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Sporting

A Trainer’s Tips for a Young Dog’s First Dove Hunt

Patience and a little change in mindset can make all the difference for a pup learning its way around a dove field

A young pup in the field.

Opening day of dove season in Arkansas is practically a national holiday, says Chris Akin, the owner of Webb Footed Kennel outside Jonesboro and a diehard dove and duck hunter. It might also be the biggest day in a young dog’s life. “That first dove hunt is not just about having a great day,” he explains. “You’re setting a precedent for that dog for the next ten or twelve years in the field. It’s a big stage, and you really want to get this right.”

For Akin, ensuring that a young dog’s first dove opener is a success requires a two-pronged approach. The first is an emphasis on control. When a young dog comes out of the truck or UTV, Akin has him on a lead, and he keeps him on a lead all the way to the field. “You want to maintain total control,” he explains. “Young dogs, especially, don’t have switches on them. You can’t have them running around like crazy and then ask them to sit by your side and barely breathe.” By keeping control of a young dog through every aspect of a dove hunt—from the socializing the night before all the way through the last shot of the day—you’re letting the dog know that there are expectations for behavior no matter how much fun he’s having.

The second key is to limit distractions. To cut down on the commotion of a typical opening day dove hunt, with tons of people in the field, Akin suggests a tactical shift in thinking. It’s only natural to want to be in the thick of things, close to friends and family during such a special event. But the owner of a young dog has bigger fish to fry. Instead of shouldering your way to the field’s hot spot—the gap in the tree line, the flight path to water—get away from the crowd by hunting the outside edges. “Get out of the heat of the battle, off to the side,” Akin explains. “It’s better for you and a young dog to have eight or ten quality retrieves than a crazy hunt full of distractions.”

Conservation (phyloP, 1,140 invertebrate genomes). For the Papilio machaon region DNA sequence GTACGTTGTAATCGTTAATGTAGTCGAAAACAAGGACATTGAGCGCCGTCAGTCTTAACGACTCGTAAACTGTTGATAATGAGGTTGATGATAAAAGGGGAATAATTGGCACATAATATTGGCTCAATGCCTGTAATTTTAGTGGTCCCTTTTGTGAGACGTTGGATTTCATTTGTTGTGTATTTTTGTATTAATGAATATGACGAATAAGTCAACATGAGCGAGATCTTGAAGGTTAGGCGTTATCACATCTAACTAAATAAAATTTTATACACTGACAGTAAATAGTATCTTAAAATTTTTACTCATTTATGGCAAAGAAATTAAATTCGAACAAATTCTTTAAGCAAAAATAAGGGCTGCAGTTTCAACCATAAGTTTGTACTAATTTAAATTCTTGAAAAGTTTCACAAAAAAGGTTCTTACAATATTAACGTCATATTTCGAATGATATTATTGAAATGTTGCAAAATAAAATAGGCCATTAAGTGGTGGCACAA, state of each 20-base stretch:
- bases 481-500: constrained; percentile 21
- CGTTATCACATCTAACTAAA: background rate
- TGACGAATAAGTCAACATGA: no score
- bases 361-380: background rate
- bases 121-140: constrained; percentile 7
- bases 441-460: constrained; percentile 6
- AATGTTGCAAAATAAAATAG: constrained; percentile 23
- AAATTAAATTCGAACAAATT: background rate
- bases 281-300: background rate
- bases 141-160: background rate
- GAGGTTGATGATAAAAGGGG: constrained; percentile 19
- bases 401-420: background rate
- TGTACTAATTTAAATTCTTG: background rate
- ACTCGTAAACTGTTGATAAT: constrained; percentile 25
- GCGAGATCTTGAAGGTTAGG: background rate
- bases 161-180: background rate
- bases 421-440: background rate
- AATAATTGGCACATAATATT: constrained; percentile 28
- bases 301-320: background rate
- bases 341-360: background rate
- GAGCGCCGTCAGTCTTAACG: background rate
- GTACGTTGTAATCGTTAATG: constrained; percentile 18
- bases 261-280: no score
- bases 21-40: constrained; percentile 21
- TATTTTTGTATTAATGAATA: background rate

After you’ve put a few doves in the bag, you might consider a bit of focused training work. Move away from the shooting, and have a pal set up in a tree line with a half-dozen birds in hand while you post up with the dog in the field. As your partner lobs a dove over the field, fire the gun, then send the dog. “You’re simulating a hunt, but your focus is on the dog,” Akin says. “And the dog doesn’t care that your buddy threw the bird. He’s learning. He’s getting in those repetitions, and when he sleeps on that tonight, he’s going to come back better tomorrow.”

And don’t forget to cut your young dog some slack. Akin has a friend who says that when you hunt a young dog, you better have a great sense of humor and a pocketful of mulligans. “He’s going to eat a bird,” Akin says with a laugh. “He’s going to not find a bird. That’s all OK.” Just keep at it, “and you’ll both be fine.”


This story is part of a series of articles on sporting dog training tips from Eukanuba Pro Trainers. See the series here:

>> Advice for a Young Dog’s First Dove Hunt

>> Introducing a Bird Dog to Noises and Water

>> Retriever Training at the Clays Course

>> The Importance of “Whoa” for Bird Dogs


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